But WSCS principally argued that the District did not expend “reasonable efforts.” That is, reasonable efforts by the District would have resulted in placement at either WESM or Emerson, and WSCS was thus entitled to a writ compelling the District to place the school at one of these two locations. The court held this argument lacked merit. As to WESM, the school’s argument took issue with the number of rooms the District identified as available. WSCS asserted that rooms identified as occupied were actually available and “suggest[ed] ways in which the District could and should have worked to accommodate [WSCS] by altering the operation of the programs in WESM.” The court rejected this approach, saying: “The statutory obligation to expend ‘reasonable efforts’ to place a charter school near its preferred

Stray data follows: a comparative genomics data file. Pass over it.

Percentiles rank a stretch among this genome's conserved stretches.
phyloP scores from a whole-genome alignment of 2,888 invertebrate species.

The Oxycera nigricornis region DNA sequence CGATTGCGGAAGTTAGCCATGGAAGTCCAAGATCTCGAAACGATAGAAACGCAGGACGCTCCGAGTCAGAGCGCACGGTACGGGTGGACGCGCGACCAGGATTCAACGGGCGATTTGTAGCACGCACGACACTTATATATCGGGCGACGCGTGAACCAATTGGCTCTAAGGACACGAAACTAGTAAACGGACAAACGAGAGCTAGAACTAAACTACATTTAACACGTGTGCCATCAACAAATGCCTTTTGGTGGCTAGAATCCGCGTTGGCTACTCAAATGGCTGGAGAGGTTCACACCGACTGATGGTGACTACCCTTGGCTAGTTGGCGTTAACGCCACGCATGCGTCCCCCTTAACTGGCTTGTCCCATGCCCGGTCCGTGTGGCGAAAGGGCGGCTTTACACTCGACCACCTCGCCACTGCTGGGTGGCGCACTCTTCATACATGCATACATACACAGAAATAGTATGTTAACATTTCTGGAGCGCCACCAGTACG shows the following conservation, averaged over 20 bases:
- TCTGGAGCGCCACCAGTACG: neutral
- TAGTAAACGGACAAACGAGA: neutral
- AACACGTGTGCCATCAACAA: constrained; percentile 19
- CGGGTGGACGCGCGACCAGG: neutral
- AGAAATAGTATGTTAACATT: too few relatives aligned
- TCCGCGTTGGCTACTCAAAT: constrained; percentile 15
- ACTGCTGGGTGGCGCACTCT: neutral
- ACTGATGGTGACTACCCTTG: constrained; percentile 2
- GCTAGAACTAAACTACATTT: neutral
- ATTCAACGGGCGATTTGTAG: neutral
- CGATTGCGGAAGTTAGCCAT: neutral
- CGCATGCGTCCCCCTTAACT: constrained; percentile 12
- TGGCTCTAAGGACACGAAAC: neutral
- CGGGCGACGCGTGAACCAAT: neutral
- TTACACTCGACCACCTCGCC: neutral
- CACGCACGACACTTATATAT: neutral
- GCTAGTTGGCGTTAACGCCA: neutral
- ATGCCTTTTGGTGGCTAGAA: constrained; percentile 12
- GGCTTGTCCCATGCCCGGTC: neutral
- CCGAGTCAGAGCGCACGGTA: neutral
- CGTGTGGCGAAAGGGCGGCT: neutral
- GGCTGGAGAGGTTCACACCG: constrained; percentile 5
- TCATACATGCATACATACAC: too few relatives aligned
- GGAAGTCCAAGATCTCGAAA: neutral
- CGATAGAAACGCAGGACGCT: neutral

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location does not authorize [WSCS] to second-guess the District’s physical organization of the programs operating at WESM-reallocating spaces and re-prioritizing room usage in order to find enough room for [WSCS]. Indeed, in many cases, [WSCS]’s arguments regarding what the District should have done contradict the purposes of Proposition 39 by placing [WSCS] in a privileged position with respect to both the district’s students and other charter students as well. The District’s opposition includes a reasoned declaration from WESM’s Vice Principal, discussing [WSCS]’s proposals for finding space on campus, and indicating why such proposals are untenable [citation]. [WSCS]’s contention that the District could have allocated its space in a manner more beneficial to WSCS does not demonstrate that the District’s considerations and decisions were not ‘reasonable efforts’ as required by Section 47614(b) or that they were arbitrary, capricious, without evidentiary support or otherwise contrary to law. ”